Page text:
How Does Arthur Miller Present Hysteria In The Crucible

707 Words3 Pages
Hysteria in Salem The Crucible is a play written by American author, Arthur Miller, in 1953. It is a somewhat fictional play about the Salem Witch Trials. Miller wrote it as an allegory to the Red Scare, the promotion of fear of a potential rise of communism. Miller himself was blacklisted for refusing to testify in front of the HUAC, a committee that was created to investigate any person who might be a communist. Miller addresses a similar hysteria throughout his play. In The Crucible, there are many characters that feed into or contribute to the rapid spread of witch hysteria in the small village of Salem. The two characters that could have ended the mass hysteria are Abigail Williams and Deputy Governor Danforth. Throughout the play Abigail proves to be a fundamental character in the preservation of the hysteria. Abigail, a teenage girl adopted by Reverend Parris, is the main source of information to the court, and they…show more content…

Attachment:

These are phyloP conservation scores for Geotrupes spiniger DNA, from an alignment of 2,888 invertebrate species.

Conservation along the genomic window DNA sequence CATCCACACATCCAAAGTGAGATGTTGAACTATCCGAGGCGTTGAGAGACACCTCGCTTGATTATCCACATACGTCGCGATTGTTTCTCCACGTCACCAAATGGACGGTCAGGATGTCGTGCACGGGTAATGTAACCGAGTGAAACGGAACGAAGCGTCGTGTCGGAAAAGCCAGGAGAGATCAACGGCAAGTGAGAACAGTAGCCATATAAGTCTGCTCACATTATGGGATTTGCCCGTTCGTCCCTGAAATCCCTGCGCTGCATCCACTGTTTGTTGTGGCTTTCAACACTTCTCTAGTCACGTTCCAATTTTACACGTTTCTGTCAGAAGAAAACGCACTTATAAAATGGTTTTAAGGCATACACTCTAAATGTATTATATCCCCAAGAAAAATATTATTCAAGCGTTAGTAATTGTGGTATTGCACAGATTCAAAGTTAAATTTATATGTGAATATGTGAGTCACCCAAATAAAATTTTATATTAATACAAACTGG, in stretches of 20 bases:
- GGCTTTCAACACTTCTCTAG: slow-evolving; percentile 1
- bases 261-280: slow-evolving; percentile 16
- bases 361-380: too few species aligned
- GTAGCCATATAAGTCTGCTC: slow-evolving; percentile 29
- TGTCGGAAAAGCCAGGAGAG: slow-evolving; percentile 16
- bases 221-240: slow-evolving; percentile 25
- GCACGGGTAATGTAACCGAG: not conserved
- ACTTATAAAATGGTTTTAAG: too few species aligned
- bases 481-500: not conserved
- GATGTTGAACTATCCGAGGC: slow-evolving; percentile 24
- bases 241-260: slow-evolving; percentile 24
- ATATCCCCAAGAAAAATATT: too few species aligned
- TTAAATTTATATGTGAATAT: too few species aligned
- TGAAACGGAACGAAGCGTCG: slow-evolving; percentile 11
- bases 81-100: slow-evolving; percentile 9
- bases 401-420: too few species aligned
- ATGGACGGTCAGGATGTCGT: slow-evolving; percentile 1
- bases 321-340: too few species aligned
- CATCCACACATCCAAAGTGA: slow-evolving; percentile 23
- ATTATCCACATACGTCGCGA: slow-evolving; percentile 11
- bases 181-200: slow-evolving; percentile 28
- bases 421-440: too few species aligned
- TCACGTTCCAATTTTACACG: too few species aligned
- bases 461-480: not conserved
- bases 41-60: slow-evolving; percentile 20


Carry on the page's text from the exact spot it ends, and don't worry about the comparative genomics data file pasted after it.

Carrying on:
He believes strongly in his ability to judge the character of the informants. This comes into play when others question his judgement of Abigail and the girls from the woods. Danforth has a great deal of authority over the verdict of the accused, he has the power to judge them as not guilty. Danforth being the primary judge means he could have admitted to his foolishness and told the community that the accused people were not witches, and it would have made the townspeople believe that there was no witch problem in Salem at all. Danforth is too concerned with his reputation to admit that his judgement, at first, was clouded. Many ask for his mercy towards the accused and he denies it to them to keep his reputation, “... Postponement now speaks floundering on my part...” (Miller 667). This shows that Danforth could have ended the hysteria in Salem by admitting that he does not believe that any of the accused are guilty and claiming the accused not
Open Document